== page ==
LPL Financial (“LPL”), the nation’s fourth-largest brokerage firm and the largest in much of rural
America, is growing in size and, unfortunately, in its list of problems with regulators.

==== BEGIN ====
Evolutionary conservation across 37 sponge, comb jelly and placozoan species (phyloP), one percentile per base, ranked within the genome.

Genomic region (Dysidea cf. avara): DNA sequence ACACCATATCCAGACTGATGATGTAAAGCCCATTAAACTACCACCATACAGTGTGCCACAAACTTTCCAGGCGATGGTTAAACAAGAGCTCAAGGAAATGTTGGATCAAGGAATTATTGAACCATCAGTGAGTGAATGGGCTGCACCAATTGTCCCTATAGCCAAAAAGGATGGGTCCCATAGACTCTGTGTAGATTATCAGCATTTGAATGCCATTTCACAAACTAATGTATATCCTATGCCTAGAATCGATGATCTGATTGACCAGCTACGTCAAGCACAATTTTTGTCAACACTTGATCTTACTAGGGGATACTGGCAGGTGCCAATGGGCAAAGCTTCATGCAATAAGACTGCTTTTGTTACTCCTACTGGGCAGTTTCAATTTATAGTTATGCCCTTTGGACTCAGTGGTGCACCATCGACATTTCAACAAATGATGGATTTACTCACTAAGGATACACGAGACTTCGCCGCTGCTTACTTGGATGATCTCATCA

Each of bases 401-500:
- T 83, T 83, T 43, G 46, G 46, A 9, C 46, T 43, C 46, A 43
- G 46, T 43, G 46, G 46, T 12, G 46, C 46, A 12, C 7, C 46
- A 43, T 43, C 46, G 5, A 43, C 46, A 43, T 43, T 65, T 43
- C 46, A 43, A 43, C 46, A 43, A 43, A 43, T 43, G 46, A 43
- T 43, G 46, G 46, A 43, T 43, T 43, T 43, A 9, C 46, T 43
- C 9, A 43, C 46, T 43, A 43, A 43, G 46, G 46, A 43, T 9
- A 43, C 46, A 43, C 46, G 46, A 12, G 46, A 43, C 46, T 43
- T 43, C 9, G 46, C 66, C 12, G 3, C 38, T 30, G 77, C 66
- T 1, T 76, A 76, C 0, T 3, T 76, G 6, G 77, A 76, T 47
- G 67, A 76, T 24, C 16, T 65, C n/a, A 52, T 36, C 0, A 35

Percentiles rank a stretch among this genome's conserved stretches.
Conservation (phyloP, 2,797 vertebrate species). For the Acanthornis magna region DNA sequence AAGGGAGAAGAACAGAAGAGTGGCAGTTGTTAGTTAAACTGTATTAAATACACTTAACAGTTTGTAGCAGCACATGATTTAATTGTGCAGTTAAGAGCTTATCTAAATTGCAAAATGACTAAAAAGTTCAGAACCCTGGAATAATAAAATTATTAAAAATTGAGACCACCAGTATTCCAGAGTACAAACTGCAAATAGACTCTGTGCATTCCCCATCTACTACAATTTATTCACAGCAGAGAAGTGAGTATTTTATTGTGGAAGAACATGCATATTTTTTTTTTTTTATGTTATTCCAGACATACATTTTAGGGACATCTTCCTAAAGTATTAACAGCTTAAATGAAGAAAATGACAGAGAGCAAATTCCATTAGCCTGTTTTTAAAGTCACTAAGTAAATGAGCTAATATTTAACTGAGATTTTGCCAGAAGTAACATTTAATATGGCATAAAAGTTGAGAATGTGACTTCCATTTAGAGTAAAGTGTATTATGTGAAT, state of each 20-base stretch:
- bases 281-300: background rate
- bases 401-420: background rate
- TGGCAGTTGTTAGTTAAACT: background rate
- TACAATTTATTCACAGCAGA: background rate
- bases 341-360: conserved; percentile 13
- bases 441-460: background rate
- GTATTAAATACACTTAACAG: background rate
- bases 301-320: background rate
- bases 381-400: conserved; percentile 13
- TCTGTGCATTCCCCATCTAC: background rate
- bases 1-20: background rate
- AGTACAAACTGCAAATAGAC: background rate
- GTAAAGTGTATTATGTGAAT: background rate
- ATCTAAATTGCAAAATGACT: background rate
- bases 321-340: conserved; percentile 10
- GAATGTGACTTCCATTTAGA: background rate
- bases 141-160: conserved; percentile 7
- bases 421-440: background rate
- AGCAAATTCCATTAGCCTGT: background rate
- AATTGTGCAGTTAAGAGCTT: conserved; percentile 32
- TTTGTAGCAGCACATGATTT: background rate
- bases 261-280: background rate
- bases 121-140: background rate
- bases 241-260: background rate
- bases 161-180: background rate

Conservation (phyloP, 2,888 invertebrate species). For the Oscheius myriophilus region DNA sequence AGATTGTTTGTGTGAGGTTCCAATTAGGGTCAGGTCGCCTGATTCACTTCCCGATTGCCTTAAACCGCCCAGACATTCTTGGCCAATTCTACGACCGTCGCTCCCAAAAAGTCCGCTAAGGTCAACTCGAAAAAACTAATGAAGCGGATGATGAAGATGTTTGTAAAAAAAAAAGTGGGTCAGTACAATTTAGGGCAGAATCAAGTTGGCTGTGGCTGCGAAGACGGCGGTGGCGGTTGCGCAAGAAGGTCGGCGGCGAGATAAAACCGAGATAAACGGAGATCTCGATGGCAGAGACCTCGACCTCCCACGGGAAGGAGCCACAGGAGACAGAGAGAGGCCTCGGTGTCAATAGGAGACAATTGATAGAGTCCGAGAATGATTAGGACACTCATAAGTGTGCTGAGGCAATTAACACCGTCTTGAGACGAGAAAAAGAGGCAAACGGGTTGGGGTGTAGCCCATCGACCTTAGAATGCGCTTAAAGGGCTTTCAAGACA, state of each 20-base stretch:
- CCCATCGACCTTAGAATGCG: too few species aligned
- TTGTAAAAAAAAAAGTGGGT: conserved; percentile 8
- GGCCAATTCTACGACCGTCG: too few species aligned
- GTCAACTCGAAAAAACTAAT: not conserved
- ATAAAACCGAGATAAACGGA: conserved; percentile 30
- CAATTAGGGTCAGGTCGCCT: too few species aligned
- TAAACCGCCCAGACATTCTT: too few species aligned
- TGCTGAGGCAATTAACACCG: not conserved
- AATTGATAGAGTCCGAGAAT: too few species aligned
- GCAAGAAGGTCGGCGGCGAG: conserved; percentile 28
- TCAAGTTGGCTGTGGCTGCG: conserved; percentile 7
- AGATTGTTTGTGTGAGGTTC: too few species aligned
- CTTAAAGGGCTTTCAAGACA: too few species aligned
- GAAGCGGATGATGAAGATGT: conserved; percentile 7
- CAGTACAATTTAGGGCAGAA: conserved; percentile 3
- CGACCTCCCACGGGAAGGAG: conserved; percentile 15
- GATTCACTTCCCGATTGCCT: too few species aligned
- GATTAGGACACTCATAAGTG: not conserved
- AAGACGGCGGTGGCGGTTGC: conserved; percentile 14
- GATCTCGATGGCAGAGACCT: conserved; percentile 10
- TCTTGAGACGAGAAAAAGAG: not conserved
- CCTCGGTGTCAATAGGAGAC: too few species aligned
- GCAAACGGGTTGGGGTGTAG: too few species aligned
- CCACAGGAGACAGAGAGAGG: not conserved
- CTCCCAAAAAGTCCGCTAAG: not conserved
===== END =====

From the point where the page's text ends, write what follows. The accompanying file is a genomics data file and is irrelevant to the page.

As LPL has expanded, state and federal authorities have censured the company and its brokers with unusual frequency, as demonstrated by recent New York Times article. Among other complaints, regulators penalized LPL brokers for selling complex investments to unsophisticated investors, for speculative trading in customer accounts, and, in a few cases, for outright stealing from clients. In the last year and a half, state regulators in Illinois, Massachusetts, Montana, Oregon and Pennsylvania have penalized LPL for failure to oversee its brokers properly. Surprisingly, LPL’s brokers have faced the most common industry reprimands, and have done so more frequently than even its larger competitors (Wells Fargo, Morgan Stanley and Merrill Lynch).